What is a Sunday football league? What you need to know

by Pablo M26th Mar 2022

If you are not from England, you probably came across the term Sunday league football and wondered its meaning. Millions of football lovers play the game for fun in pickup games every weekend, while others play in organised competitions. Sunday football leagues are a combination of both; let me explain.

Sunday football leagues are amateur football competitions organised in England. At their core, they are not very different from other amateur leagues worldwide. They are basically about friends putting together a team to compete against other teams on weekends. That is why Sunday leagues are also referred to as pub leagues. The difference with similar competitions outside England is that they are very organised at their highest competitive level. Depending on the county or region, these leagues may have multiple divisions. In addition, there is a national competition run by The Football Association known as FA Sunday Cup. In contrast, amateur football leagues outside England are often very simple, with only one division and no national competition.      

Sunday league football in England, and their amateur equivalents in the rest of the world, were born from having organised kickabouts. However, these competitions have become more organised and competitive since their humble beginnings. Therefore, there is more to them than just kicking a ball. The following paragraphs outline some aspects of organised amateur football.    

Saturday league vs Sunday league

You may also come across Saturday football leagues. Again, it is another term used in England to describe amateur football leagues. So, what is the difference between Saturday league and Sunday league football? Saturday leagues are, in theory, more competitive and of a higher standard than Sunday leagues. However, the gap between leagues varies depending on the county that organises them.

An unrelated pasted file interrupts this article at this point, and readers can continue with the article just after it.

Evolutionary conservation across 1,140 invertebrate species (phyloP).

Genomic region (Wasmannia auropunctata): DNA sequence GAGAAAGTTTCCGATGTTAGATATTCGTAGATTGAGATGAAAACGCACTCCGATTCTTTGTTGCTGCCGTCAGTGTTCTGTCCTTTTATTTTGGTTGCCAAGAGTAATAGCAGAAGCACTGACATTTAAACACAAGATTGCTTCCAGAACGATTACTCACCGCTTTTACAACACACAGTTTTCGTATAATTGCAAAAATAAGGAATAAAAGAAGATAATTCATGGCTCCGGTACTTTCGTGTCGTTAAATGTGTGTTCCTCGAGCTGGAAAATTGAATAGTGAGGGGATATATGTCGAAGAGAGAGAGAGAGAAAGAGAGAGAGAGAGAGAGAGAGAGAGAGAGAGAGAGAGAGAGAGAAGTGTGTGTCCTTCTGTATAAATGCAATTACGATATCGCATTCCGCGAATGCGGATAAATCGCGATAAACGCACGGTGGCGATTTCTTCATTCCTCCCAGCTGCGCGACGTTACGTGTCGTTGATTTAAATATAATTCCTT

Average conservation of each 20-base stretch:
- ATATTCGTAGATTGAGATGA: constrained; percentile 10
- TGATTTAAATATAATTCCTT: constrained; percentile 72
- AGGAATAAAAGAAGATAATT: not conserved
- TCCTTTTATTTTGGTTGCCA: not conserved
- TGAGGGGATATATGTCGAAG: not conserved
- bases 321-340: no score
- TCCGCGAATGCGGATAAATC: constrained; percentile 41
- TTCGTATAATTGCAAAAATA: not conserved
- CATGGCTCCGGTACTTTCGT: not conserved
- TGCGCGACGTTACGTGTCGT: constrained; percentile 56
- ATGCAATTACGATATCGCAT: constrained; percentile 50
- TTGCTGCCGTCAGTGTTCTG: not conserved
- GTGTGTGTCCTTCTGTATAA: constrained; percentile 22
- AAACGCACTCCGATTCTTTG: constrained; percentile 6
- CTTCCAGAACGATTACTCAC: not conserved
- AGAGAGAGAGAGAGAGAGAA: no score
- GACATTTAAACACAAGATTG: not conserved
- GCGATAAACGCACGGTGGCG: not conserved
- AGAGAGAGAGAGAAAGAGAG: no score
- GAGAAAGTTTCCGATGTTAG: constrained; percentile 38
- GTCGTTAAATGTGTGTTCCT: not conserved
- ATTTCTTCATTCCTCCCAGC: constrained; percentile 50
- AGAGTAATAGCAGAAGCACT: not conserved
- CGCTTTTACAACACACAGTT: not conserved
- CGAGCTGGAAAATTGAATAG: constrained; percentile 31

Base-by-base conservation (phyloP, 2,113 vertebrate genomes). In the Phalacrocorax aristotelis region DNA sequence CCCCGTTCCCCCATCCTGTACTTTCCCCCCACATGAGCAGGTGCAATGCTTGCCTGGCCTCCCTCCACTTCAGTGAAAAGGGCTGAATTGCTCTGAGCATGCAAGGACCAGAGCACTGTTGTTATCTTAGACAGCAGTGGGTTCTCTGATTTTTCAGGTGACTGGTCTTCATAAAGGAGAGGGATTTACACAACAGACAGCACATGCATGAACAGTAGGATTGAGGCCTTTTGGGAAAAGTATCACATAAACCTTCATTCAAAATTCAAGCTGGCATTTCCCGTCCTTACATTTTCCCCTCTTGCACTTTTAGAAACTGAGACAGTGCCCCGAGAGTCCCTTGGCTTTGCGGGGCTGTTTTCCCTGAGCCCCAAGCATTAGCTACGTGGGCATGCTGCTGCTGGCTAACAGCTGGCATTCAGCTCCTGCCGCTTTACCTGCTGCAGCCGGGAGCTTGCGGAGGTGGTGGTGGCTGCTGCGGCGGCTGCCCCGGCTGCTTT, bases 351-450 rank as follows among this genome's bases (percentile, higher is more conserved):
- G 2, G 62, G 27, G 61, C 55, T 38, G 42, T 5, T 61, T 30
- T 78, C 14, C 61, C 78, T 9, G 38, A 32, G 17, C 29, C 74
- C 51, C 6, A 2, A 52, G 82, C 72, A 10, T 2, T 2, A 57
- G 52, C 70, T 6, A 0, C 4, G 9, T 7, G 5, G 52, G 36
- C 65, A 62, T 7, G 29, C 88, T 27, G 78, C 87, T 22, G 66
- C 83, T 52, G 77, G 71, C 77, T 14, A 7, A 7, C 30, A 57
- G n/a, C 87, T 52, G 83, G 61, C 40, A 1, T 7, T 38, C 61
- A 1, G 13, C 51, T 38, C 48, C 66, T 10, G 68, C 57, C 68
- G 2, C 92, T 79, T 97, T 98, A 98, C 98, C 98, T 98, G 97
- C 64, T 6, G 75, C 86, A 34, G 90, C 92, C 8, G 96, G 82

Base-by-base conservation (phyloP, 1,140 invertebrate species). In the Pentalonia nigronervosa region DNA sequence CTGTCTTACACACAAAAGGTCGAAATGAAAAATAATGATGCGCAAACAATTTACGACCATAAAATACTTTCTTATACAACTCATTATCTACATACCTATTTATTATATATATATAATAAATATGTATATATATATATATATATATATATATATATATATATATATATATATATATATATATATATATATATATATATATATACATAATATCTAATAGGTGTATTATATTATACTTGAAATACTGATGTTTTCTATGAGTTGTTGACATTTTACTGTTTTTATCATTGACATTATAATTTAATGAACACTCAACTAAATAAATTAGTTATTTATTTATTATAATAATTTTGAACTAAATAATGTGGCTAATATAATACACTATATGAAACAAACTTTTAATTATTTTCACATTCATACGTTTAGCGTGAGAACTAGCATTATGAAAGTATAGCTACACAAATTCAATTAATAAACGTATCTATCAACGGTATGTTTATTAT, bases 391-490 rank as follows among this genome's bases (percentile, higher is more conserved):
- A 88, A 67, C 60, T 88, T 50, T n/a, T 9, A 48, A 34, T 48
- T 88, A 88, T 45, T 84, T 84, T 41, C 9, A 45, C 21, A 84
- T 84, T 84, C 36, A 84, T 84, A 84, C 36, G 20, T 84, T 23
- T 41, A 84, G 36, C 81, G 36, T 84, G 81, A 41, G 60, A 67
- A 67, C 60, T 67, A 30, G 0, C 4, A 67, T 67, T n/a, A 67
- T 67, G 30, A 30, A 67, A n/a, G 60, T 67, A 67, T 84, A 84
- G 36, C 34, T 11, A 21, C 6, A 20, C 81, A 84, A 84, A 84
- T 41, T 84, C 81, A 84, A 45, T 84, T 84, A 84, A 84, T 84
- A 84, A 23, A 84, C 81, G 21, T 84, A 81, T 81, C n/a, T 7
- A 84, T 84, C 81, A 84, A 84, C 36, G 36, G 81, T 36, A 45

Standars vary depending on where you live

Regardless of the names given to amateur leagues, a similar situation occurs in other countries. It depends on how amateur leagues are organised in your country. In big cities, the share number of players results in higher standards. For example, in South America, the big cities have amateur leagues for all levels. But if you live in a small countryside town, the standards are likely to drop. If you are a good player, you are likely to play with average teammates or against hopeless teams.         

How well organised amateur football leagues are, and their name varies enormously depending on the country and your city. For example, I grew up in a small city in Argentina. Unfortunately, I wasn’t good enough to play in the local football clubs. So, I had not had many options to continue playing competitive football once I got to my 20s. Therefore, many of us, who were average players or couldn’t commit the time to serious training, could only organise pickup games. Fortunately, small privately organised leagues have emerged thanks to the internet and social media. Nowadays, AFA registered clubs in my town organise competitions for the general public.